AMACS  Automatic monitoring of Actitiviies of Daily Living using Contactless Sensors
Research project in collaboration between the following knowledge centers: K.H.Kempen - K.U.Leuven - CETIC - Lessius - Fontys


A concluding symposium will be organised on Friday January 31, 2014. More information on the symposium page.


This website provides an overview of the research activities of the Era-SME project AMACS. It is funded by the 7th R&D EU Framework Programme under the ERA-NET scheme, meaning that the project is funded by the respective national funding programmes: IWT (Belgium/Flanders), SPW (Belgium/Walloon).

This research is carried out in a cooperation of K.H.Kempen, K.U.Leuven, CETIC, Lessius and Fontys. The goal of the project is to develop a system that allows to automatically montior activities of daily living using video cameras, sensors that measure the consumption of public utilities and movement sensors.


The ongoing aging in our modern society leads to the tendency to allow older persons to stay as long as possible in their home environment. Although they are mainly able to independently organize themselves, it is for a certain group nevertheless necessary to observe their activities of daily living (ADL). Examples of such activities include sleeping, cooking, making a phone call, visiting the toilet, washing etc.

Overview AMACS project
Overview of the AMACS system.

Short Description

Based on this automatic detection of ADL, we want to be able to detect changes in the behavior, i.e. changes in these ADL patterns. These changes include both acute and gradual changes. Acute changes are abnormal events that are critical and require an immediate alarm. Examples of such abnormal events include for instance fall incidents; water or gas that keeps running or sudden general absence of activity. On the other hand, we also want to detect gradual changes. These changes are important for an early detection of problems such as (early stage) dementia. Examples of such changes are sleeping disorders, ADL decline and behavioral disturbances. The information about these activities and changes in behavior can then be presented to the caregivers (including family members) to adapt older people's care plans, and as a consequence, increase their quality of care and quality of life. Hence allowing them to stay longer at their homes.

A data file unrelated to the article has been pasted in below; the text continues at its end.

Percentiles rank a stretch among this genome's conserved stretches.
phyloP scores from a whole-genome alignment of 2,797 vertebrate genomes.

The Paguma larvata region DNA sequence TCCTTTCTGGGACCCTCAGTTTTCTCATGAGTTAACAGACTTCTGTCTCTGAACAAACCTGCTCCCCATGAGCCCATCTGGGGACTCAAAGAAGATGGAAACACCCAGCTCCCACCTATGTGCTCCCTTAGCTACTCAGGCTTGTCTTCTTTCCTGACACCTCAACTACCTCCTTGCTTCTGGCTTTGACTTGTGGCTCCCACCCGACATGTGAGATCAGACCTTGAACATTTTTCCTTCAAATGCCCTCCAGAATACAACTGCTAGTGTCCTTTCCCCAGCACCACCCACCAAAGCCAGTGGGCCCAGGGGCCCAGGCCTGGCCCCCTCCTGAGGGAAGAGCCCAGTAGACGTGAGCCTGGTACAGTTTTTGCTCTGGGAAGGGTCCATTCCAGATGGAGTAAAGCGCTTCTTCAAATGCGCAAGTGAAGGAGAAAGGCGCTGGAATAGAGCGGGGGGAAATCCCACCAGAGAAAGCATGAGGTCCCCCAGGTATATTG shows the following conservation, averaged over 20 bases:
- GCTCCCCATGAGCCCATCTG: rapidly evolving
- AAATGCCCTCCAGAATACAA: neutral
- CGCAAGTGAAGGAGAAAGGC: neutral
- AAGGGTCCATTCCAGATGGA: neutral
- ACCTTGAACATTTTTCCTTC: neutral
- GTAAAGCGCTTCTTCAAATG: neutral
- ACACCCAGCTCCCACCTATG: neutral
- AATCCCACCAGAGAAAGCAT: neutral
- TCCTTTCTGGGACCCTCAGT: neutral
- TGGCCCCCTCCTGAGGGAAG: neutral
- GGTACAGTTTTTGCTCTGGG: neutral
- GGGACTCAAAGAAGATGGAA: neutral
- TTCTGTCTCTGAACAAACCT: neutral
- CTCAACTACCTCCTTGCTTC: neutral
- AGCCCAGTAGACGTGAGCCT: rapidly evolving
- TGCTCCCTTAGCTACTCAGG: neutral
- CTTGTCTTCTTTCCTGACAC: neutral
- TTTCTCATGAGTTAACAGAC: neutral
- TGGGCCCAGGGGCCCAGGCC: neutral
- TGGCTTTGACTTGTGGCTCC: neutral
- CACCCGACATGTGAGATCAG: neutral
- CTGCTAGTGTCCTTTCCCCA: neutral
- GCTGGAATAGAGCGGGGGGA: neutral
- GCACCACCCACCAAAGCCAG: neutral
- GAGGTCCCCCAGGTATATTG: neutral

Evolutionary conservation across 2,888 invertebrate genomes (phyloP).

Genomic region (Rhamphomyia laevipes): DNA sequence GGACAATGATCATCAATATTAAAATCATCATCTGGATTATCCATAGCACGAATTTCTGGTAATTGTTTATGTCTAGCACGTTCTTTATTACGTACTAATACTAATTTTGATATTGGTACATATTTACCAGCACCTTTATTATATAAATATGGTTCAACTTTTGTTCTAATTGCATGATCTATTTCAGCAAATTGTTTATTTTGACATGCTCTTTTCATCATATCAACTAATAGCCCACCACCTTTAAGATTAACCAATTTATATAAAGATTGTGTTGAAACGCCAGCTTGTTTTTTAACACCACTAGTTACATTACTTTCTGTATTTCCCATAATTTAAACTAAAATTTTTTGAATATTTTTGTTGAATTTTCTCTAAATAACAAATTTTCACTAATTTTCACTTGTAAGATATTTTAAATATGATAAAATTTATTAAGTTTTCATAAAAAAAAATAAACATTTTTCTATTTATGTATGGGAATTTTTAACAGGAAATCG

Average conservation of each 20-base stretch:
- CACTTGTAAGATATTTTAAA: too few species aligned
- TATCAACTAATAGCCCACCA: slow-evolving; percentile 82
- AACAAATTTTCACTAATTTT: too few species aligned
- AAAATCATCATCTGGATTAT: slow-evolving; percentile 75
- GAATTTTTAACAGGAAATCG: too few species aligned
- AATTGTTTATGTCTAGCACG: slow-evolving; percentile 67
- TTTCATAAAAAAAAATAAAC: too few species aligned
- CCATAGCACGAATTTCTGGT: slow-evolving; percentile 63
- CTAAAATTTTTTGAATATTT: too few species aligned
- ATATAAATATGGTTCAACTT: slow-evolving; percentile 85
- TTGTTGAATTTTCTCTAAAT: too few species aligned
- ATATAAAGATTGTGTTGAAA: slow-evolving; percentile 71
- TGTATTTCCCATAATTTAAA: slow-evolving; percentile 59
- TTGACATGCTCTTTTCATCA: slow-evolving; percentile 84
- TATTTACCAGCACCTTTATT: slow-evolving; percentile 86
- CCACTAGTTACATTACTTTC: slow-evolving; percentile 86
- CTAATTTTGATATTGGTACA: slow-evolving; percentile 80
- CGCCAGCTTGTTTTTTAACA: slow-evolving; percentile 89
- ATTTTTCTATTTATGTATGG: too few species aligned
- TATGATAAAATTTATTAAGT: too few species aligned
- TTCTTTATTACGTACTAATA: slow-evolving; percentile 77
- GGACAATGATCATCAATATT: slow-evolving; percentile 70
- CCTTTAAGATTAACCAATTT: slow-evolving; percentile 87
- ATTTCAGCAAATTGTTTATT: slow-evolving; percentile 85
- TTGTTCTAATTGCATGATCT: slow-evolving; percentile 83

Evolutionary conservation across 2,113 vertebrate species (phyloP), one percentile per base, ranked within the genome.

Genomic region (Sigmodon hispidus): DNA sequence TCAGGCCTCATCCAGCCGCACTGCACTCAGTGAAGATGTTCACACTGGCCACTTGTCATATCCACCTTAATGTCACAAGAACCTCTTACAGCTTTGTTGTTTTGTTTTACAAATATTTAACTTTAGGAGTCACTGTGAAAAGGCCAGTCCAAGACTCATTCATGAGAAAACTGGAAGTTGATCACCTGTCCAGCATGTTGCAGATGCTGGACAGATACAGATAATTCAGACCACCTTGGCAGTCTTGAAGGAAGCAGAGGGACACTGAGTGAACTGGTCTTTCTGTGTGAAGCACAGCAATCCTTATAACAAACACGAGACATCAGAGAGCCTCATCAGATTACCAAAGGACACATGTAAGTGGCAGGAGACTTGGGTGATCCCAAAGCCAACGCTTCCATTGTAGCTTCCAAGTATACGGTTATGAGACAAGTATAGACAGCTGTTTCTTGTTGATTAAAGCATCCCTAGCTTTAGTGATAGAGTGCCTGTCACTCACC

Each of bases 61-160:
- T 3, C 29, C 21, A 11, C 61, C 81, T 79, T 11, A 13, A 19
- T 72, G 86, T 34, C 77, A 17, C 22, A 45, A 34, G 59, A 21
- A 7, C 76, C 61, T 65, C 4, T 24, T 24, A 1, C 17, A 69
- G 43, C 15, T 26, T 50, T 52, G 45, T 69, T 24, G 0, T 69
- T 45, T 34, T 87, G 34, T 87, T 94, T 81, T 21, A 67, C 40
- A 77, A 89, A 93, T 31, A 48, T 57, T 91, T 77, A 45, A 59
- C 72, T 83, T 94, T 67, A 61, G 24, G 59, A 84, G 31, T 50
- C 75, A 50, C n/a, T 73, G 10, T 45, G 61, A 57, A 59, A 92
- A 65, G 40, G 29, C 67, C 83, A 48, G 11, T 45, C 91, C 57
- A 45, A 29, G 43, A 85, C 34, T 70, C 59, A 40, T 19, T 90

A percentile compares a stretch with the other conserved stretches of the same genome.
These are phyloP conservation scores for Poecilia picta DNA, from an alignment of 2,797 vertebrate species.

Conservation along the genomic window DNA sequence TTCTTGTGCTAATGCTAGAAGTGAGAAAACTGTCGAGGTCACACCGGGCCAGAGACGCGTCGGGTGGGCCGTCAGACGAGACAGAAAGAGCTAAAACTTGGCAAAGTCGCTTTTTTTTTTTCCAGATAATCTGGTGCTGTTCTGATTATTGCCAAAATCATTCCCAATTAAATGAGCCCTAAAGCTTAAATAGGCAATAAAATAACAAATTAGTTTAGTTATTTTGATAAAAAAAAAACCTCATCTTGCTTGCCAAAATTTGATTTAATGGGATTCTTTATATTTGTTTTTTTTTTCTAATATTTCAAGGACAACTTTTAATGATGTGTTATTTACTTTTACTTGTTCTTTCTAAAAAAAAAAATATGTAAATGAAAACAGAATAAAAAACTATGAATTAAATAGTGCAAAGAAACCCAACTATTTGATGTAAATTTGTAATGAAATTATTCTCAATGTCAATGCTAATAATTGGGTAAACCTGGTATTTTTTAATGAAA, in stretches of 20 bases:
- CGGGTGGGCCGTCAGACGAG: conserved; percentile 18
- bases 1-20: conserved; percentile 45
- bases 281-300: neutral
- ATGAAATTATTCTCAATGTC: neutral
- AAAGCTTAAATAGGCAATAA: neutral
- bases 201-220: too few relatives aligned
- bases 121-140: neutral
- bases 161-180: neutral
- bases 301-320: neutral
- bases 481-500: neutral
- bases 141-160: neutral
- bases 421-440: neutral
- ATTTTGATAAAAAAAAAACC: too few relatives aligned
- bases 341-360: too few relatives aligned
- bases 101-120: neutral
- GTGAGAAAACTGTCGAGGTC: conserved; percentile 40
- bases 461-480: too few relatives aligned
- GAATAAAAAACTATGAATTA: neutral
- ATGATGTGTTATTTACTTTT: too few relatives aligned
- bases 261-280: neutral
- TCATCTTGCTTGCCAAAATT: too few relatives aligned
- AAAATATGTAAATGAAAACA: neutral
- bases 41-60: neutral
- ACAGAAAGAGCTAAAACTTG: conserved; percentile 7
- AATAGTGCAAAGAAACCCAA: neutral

Although the goal of this project is to develop a system that helps community dwelling elderly, the results are generic of nature. At the final stage of the project, we will, as an example, study the usability of the system for people with Chronic Fatigue Syndrome (CFS). But other target groups can be considered as well. The system might be useful in the monitoring and/or treatment of other groups such as patients suffering from Chronic Obstructive Pulmonary Disease (COPD), depression or non-congenital brain disorders (post trauma or post CVA patients). Diminished activity in the home environment might indicate a decrease in the health status of those people.

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